The amount of coverage

The volume of coverage of the industry by the five newspapers increased dramatically from Year 1 (pre-lockdown) to Year 2 (post-lockdown), more than doubling from 143 articles to 350. To confirm that this one-year spike was indeed an outlier, we examined the longer-term trend, as shown in Figure 1. Using the same research methods to include an article in the study, the average number of articles in the four years preceding the lockdown was 138.5 compared to 350 articles post-lockdown. Clearly, the newspapers increased their focus on the industry after the emergence of the virus.

Taking a closer look at the changes as shown in Table 1, the increased coverage is true of all five newspapers but with different patterns of change. Starting from a relatively low base of 15 articles in Year 1, USA Today more than quadrupled its coverage and the Los Angeles Times coverage more than tripled in Year 2. Both the Washington Post and Wall Street Journal more than doubled their coverage in Year 2. The New York Times published 48 articles about the industry in Year 1, the most of any of the five newspapers, but that number increased to only 60 in Year 2, a much smaller increase than any of the other newspapers. In fact, in Year 2 only the Los Angeles Times published fewer articles on the industry than the New York Times. By comparison, the Washington Post published 36 articles in Year 1, second only to the New York Times, and increased its coverage to 93 articles in Year 2, the most of any of the outlets. Table 1 also shows that the increase in coverage was more pronounced on the front page compared to the editorials. The total amount of front-page coverage increased over 160% compared to the increase in editorials of 121%.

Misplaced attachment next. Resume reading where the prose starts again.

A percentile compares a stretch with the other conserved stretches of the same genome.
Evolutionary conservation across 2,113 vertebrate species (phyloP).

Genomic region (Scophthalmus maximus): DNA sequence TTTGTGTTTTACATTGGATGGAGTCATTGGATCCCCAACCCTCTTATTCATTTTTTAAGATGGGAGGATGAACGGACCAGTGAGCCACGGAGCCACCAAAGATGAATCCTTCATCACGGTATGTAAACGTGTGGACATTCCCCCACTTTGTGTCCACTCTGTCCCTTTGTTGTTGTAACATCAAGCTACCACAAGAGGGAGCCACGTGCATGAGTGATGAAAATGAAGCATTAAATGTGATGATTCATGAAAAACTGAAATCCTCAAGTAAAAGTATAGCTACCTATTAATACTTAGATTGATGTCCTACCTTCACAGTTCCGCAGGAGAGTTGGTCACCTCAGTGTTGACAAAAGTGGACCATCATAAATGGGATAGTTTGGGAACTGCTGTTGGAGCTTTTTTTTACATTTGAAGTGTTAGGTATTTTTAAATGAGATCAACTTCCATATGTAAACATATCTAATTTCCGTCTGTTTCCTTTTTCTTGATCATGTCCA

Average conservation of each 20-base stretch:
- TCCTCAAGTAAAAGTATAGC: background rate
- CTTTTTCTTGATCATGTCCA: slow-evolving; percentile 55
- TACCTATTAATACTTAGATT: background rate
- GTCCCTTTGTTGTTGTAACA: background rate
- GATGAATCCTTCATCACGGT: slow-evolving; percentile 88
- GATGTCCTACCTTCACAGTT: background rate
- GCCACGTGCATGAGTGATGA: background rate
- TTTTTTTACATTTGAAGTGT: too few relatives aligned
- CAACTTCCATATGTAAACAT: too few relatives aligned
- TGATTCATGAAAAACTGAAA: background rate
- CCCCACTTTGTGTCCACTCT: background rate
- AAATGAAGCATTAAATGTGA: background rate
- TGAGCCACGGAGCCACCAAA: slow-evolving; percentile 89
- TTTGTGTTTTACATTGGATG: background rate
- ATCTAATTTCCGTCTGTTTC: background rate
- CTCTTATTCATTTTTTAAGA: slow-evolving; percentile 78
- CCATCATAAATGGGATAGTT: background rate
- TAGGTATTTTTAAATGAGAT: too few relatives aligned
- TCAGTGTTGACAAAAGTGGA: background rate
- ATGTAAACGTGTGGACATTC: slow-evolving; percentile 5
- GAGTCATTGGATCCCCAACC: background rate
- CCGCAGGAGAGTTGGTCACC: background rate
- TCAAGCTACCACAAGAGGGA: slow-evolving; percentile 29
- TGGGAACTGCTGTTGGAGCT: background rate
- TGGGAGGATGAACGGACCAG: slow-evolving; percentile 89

The focus of coverage

In addition to the amount of coverage, the topics reported on shifted over the two years. Table 2 shows the results of this analysis, comparing the top ten issues reported on in Year 1 versus Year 2 and the frequency of their coverage. The list below Table 2 provides examples of the top ten issues identified in Table 2. Eight of the top ten issues in Year 1 carried over to Year 2. The two issues that dropped off the list from Year 1 were articles focusing on generic drugs, and marketing and sales incentives and practices within the industry. The two new issues that emerged to replace those issues on the list in Year 2 are the development and deployment of the COVID-19 vaccines, and clinical study design and sponsorship.

The COVID-19 virus was on the radar screen in Year 1, placing fifth on the list. These articles typically reported on the emergence of the virus, including a description of the virus and its symptoms and were primarily focused on events and conditions outside the USA, particularly in China. Looking further at the top issues in Year 1, they are issues that are familiar to the public and to executives in the pharmaceutical industry, including opioids, high drug prices, research and development of new drugs and drug safety. The opioid crisis is the top issue on the hot button list before the lockdown. These articles reflect the heightened awareness and tragic consequences of opioid addiction, document the extent of the crisis, its alleged causes and the status of lawsuits against and settlements with opioid manufacturers, distributors and retailers. The opioid crisis dominated the news pre-lockdown, with almost 40% of the articles (57 of 143 articles) reporting on the issue. High drug prices in the USA placed second on the Year 1 list. More than one out of four articles (27.3%) on the pharmaceutical industry that we tracked pre-lockdown discussed the high price of drugs.